Earth Day may be drawing to a close (or already over for most of the world), but ideally we should really be talking about Earth Lifetimes or Earth Millennia. Earth Day has always bothered me because one day of focusing on our environment will hardly "save the planet." Tree-huggers (and I include myself in that group) alone can't transform Earth Day into long-term solutions. Rather, a wide swath of people on both sides of the environmental fence need to work towards significant change.
It shouldn't come as any surprise that the following quote from a New York Times article Wednesday made me pretty happy:
It has become increasingly clear that the administration's central theme -- not to mention its pitch to key lawmakers -- is that energy-related legislative priorities are based not only on environmental merits but on their ability to create jobs.
So there are those green jobs we keep hearing about. Unfortunately, "green jobs" are like "21st Century Skills." It's a bit hard to define and it's pretty hard to identify ways to prepare our students for them if we can't at least pin them down a bit. However, there was one statement from the administration featured in the Times article that stood out from an educational standpoint:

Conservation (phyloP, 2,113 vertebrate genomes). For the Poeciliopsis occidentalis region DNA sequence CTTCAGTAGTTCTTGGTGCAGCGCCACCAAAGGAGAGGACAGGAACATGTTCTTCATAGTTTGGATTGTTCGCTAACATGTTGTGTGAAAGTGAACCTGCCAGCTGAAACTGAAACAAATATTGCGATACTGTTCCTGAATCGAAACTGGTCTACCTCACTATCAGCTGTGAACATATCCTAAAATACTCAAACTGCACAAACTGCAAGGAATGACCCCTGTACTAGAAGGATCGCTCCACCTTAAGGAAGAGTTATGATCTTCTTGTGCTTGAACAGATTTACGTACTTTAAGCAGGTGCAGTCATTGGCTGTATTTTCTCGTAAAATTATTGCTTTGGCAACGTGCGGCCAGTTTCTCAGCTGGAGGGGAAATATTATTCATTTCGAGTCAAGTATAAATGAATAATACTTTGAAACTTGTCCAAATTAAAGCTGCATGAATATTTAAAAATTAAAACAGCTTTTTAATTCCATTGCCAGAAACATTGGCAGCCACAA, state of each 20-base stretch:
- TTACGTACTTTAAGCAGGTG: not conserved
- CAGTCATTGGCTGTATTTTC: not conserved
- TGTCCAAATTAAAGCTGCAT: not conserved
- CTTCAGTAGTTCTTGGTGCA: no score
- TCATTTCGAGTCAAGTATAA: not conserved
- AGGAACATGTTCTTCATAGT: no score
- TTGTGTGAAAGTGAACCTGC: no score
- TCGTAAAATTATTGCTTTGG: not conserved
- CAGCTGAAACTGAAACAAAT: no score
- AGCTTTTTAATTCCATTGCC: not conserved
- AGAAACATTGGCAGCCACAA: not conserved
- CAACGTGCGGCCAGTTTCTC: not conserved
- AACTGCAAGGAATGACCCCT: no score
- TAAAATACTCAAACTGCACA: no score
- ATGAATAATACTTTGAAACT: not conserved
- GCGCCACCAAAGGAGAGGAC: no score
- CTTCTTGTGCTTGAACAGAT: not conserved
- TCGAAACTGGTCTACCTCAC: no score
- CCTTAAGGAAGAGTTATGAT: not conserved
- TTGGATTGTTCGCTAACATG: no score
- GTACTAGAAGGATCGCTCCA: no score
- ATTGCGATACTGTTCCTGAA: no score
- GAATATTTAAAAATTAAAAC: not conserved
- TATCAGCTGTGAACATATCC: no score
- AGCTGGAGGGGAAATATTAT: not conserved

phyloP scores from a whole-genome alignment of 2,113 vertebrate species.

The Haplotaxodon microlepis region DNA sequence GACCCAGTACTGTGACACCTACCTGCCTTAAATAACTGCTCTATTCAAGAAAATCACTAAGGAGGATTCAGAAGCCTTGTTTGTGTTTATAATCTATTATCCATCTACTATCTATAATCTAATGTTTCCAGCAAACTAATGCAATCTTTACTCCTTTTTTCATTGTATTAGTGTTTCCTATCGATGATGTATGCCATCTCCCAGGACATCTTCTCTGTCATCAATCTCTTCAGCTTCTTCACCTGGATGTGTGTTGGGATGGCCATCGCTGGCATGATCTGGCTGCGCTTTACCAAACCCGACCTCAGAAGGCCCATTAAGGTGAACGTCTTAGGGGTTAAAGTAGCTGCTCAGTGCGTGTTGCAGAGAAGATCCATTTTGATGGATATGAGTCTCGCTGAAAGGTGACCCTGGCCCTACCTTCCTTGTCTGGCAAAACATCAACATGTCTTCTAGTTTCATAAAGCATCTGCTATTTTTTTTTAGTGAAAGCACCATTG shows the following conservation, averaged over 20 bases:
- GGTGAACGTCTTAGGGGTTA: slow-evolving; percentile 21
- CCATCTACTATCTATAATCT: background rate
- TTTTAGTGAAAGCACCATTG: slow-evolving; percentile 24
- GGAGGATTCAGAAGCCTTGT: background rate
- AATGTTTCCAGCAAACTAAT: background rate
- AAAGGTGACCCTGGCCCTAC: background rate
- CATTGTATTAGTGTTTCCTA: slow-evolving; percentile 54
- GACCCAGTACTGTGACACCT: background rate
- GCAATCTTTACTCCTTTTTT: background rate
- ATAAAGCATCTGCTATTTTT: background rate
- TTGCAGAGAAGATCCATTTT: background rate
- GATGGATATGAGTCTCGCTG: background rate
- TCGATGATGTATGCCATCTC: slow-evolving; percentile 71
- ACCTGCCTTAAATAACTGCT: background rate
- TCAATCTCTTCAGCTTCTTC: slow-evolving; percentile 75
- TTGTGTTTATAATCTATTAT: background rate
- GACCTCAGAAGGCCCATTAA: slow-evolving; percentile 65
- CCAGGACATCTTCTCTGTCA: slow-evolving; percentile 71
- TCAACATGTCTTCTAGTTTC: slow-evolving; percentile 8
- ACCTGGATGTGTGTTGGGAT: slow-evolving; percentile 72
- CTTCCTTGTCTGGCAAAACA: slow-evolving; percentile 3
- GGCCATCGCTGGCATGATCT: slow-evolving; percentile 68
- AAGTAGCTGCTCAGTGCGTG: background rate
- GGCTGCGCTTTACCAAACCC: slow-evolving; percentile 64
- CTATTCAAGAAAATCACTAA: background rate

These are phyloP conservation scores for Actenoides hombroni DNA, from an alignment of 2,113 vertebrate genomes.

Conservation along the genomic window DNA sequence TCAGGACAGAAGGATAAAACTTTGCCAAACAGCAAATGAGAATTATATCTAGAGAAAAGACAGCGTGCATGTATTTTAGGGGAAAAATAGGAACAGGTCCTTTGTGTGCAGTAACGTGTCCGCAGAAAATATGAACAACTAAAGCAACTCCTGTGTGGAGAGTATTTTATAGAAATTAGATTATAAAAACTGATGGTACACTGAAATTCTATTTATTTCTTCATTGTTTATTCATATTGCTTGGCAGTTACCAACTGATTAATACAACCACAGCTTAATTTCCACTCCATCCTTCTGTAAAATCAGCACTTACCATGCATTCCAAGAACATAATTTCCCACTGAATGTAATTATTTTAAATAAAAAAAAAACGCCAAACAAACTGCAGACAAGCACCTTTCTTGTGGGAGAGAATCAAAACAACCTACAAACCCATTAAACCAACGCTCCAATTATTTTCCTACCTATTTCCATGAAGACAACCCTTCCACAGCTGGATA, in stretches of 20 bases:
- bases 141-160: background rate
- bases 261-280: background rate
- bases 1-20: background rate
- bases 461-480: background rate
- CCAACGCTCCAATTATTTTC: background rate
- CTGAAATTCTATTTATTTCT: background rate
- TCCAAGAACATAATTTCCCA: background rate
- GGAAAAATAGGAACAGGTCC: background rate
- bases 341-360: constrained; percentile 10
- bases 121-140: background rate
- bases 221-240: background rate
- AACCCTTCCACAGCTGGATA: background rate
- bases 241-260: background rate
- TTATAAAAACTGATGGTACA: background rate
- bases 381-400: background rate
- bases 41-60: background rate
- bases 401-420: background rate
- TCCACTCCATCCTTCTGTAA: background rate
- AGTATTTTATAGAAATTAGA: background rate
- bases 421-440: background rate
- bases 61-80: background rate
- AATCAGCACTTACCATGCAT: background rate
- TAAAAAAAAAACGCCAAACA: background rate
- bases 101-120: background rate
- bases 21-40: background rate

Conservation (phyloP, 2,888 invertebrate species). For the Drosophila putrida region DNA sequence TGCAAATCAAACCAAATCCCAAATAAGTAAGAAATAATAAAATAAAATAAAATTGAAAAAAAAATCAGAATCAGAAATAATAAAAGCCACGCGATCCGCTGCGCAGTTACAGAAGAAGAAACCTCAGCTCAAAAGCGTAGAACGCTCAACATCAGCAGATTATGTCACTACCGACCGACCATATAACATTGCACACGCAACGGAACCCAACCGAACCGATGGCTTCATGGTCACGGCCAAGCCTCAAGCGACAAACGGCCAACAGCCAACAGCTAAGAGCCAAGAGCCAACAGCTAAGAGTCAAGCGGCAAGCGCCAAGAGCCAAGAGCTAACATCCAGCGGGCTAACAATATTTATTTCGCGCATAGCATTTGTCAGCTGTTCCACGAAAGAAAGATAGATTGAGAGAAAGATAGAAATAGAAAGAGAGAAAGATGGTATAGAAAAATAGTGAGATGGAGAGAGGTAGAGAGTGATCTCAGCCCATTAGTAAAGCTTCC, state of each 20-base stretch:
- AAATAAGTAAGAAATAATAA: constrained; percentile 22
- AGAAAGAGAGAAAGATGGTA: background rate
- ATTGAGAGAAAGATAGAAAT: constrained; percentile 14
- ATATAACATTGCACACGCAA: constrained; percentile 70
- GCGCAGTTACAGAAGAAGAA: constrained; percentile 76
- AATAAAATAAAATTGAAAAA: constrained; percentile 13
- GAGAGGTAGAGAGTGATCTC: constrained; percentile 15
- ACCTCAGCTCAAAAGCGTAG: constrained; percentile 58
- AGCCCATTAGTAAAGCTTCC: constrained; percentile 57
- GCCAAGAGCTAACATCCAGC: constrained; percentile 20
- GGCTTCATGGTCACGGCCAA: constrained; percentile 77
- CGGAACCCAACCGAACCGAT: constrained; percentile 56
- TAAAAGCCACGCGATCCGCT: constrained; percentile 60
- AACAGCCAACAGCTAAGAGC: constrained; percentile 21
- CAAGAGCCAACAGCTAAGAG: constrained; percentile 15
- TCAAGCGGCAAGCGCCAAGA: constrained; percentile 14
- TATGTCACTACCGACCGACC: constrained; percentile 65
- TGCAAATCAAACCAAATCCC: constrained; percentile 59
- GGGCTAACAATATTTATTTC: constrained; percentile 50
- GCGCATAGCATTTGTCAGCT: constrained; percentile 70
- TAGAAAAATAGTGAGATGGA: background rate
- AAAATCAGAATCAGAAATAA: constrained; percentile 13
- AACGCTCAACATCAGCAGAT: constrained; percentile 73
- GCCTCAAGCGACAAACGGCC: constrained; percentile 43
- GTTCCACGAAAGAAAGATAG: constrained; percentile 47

"This is the kind of 'for everybody Earth Day agenda' that the Obama administration stands for," White House Council on Environmental Quality adviser Van Jones said yesterday. "There's a wingspan on these jobs goes from GED to Ph.D."
While this is obviously a bit of rhetoric, it also gives us a bit of direction. It means that traditional manufacturing skills taught in our vocational-technical schools need to be adapted to the sorts of heavy industry and construction relevant to wind, solar, nuclear, and hydro power that will be implemented in the coming years.
It means that students need to leave high school with the same solid understanding of math, physics, chemistry, and biology that we've been screaming for for years. However, an emphasis on practical biological sciences (ecology and environmental science, for example) will help students make connections between the theory and the application.
To be honest, though, this doesn't require much more of change than our drastically changing global economy already is making necessary. The ideas of rigor and relevance haven't gone away. Whether the jobs are green, IT-related, or service-related, students must leave high school with the ability to hit college running or enter post-secondary education with all the skills they need to avoid relegation to jobs increasingly filled via outsourcing.